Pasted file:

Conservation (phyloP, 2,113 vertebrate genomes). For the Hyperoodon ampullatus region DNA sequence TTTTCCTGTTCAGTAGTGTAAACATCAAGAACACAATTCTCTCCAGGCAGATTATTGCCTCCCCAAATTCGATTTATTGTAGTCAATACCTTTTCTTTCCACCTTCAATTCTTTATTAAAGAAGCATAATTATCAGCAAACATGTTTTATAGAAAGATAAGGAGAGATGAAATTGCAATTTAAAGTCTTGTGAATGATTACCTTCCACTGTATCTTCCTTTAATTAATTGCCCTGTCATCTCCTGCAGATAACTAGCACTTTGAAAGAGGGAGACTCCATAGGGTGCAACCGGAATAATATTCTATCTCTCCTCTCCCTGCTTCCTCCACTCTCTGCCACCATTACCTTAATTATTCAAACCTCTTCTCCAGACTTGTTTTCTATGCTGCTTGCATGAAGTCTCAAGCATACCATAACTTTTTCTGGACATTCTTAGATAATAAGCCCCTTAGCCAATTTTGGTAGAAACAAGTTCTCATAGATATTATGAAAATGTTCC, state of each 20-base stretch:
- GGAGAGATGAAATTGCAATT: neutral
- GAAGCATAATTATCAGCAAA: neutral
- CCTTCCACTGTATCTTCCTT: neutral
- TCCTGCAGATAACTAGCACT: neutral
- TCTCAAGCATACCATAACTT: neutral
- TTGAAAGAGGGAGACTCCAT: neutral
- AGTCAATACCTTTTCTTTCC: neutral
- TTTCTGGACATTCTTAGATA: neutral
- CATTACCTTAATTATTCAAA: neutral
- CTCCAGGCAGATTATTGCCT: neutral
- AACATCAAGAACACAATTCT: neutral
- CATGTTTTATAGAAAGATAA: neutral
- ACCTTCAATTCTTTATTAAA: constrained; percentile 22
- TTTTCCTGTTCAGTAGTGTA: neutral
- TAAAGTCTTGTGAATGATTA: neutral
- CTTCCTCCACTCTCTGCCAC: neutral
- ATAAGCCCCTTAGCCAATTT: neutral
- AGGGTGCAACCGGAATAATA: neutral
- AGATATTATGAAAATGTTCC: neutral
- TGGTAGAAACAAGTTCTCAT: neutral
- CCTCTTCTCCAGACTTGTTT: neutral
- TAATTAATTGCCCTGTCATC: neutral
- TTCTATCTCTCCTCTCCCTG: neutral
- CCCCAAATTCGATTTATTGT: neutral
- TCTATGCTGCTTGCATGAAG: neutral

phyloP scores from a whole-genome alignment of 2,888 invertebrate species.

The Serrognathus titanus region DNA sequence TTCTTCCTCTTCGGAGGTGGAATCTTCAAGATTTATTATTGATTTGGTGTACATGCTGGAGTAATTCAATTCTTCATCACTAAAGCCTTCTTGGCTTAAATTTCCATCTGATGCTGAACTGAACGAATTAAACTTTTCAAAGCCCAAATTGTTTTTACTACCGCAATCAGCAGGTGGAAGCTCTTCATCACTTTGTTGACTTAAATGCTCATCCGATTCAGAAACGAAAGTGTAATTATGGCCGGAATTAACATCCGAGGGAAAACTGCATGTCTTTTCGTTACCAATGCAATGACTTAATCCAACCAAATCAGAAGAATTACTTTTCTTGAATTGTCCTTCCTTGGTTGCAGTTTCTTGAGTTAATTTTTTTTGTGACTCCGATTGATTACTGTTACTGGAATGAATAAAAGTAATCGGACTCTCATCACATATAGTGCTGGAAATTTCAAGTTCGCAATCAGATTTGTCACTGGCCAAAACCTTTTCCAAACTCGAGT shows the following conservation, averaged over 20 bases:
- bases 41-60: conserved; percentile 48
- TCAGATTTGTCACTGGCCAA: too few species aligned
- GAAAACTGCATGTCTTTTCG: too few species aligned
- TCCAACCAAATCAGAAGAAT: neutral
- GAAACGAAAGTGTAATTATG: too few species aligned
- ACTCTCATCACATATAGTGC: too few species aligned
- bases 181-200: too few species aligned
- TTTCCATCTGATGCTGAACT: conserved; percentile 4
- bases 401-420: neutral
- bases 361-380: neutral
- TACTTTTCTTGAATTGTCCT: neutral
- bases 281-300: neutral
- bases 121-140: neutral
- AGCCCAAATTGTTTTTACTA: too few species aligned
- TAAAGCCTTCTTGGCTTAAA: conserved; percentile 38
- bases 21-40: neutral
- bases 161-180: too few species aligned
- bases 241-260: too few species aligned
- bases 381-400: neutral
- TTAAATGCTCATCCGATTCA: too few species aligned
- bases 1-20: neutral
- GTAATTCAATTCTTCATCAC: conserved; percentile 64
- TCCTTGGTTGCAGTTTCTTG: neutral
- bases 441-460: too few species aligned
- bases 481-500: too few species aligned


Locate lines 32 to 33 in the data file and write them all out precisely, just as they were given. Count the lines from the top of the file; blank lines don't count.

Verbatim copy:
- TCCAACCAAATCAGAAGAAT: neutral
- GAAACGAAAGTGTAATTATG: too few species aligned